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November 7th, 2012

Why Numbers Aren’t Enough: Challenges to Gender Equity in South Africa

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Estimated reading time: 5 minutes

Blog Editor

November 7th, 2012

Why Numbers Aren’t Enough: Challenges to Gender Equity in South Africa

0 comments

Estimated reading time: 5 minutes

Jumoke Balogun argues that sexism is still rife despite the strong representation of women on the South African political scene. This post originally appeared on CompareAfrique.

Lindiwe Mazibuko, a young South African politician, is one of the youngest parliamentarian leaders in the world. As the first black leader of the parliamentary caucus of the Democratic Alliance (DA), Mazibuko is also among the 42% of women in the lower house of South Africa’s legislative body.

Lindiwe Mazibuko with Helen Zille

Given that women make up 32% of legislators in the upper house, South Africa has the seventh highest number of female parliamentarians in the world. Even more remarkable, seven African countries rank in the top twenty, with Rwanda having the highest number of women in its representative body. This is great news for a continent often beleaguered with news of gender-based violence, high prevalence of rape, and overall gender inequity.

However, while the participation of women in decision-making bodies and their increased access to political power are veritable achievements, the story of African women in the political realm is far messier than the numbers account for. Sexist responses to Mazibuko from her political detractors serve as an example of how women can gain political power through democratic means, but still be undermined by a patriarchal network that seeks to ultimately delegitimize their political voice.

Raised in South Africa, Mazibuko grew up in a comfortable middle-class family, attended private schools, and also had the opportunity to spend time abroad.  She speaks with such a distinct British accent that some of her countrymen demand to hear her speak isiZulu, something she refuses to do. Blackness, she says, is not something that someone else can award to you.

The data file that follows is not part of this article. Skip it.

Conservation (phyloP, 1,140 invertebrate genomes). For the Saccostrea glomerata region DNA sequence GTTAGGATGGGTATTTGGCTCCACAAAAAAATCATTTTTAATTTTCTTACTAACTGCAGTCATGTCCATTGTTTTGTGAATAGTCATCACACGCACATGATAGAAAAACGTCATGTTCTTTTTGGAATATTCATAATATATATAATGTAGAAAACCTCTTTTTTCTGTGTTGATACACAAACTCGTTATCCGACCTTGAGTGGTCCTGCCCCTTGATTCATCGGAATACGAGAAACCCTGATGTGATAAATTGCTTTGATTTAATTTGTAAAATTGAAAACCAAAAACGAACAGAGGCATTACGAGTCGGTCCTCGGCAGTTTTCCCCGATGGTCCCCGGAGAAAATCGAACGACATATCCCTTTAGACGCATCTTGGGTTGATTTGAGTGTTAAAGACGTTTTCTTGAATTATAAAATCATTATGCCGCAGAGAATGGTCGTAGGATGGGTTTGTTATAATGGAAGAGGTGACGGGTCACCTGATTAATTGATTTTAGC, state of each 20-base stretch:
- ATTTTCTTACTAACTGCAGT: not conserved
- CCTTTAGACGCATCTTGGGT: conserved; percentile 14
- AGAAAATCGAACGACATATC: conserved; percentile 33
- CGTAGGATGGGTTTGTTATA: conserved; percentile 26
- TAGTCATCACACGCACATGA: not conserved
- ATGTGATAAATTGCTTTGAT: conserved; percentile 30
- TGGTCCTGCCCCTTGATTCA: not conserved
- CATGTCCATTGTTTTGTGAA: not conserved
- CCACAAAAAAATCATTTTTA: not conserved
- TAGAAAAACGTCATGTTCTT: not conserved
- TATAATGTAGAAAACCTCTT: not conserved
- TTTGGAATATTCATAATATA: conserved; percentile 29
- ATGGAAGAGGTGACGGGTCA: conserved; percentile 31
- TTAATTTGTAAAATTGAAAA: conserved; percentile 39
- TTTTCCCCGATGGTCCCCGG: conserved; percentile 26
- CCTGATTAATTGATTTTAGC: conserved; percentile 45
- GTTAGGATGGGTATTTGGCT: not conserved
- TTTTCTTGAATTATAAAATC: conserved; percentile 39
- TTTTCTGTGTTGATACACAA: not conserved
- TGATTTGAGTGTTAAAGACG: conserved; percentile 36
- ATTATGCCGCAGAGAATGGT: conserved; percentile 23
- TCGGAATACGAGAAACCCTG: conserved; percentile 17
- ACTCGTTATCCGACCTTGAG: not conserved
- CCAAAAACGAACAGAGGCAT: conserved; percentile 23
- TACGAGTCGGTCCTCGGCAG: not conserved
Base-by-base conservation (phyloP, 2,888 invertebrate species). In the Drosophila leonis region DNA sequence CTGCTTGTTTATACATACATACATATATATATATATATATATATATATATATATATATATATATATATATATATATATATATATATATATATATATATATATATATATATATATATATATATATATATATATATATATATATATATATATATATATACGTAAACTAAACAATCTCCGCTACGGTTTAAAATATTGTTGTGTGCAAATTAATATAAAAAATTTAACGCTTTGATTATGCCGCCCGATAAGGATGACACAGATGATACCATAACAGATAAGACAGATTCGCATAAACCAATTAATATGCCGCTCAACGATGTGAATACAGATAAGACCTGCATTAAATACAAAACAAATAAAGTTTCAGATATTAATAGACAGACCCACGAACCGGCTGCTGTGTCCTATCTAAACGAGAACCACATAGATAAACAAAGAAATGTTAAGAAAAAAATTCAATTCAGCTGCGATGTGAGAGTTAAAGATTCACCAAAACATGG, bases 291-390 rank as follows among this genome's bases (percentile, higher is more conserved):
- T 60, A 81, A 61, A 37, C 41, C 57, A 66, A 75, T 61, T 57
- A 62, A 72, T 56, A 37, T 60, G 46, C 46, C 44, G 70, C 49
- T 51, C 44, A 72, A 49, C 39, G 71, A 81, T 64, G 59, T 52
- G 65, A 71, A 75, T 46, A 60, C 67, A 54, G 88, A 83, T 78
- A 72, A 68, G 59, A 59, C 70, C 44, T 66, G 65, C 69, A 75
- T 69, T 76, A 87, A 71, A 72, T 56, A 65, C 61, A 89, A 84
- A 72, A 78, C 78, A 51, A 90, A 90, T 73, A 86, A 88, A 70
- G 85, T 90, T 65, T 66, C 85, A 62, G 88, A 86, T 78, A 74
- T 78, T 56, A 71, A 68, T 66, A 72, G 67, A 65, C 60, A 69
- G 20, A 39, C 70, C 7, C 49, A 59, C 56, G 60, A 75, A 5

That she has to answer questions on the veracity of her blackness is part of her critics’ tactic of invalidating her political power through racist and sexist retorts that rarely address the policies she supports. Julius Malema, former president of the ANC Youth League, frequently refers to her as the tea servant of DA’s leader Helen Zille. Zille is white. In Parliament, the Minister of Higher Education and Training, Blade Nzimande, accused her of being a coconut (black on the outside, white on the inside) and a parliamentary member of her own party was reprimanded for publicly claiming that Mazibuko was not black enough.

This article is not an endorsement of Mazibuko– I know far too little about the DA to make such assertions–but a political system that stresses the importance of having women in power can’t also undermine their ability to exercise that power. When opposition party members refuse to engage and debate policy with her because she is a tea-girl, a “nobody,” and when Labor allies of the ANC call her the madam’s sidekick and vow to publicly strip Zille naked, a troubling picture of misogyny emerges.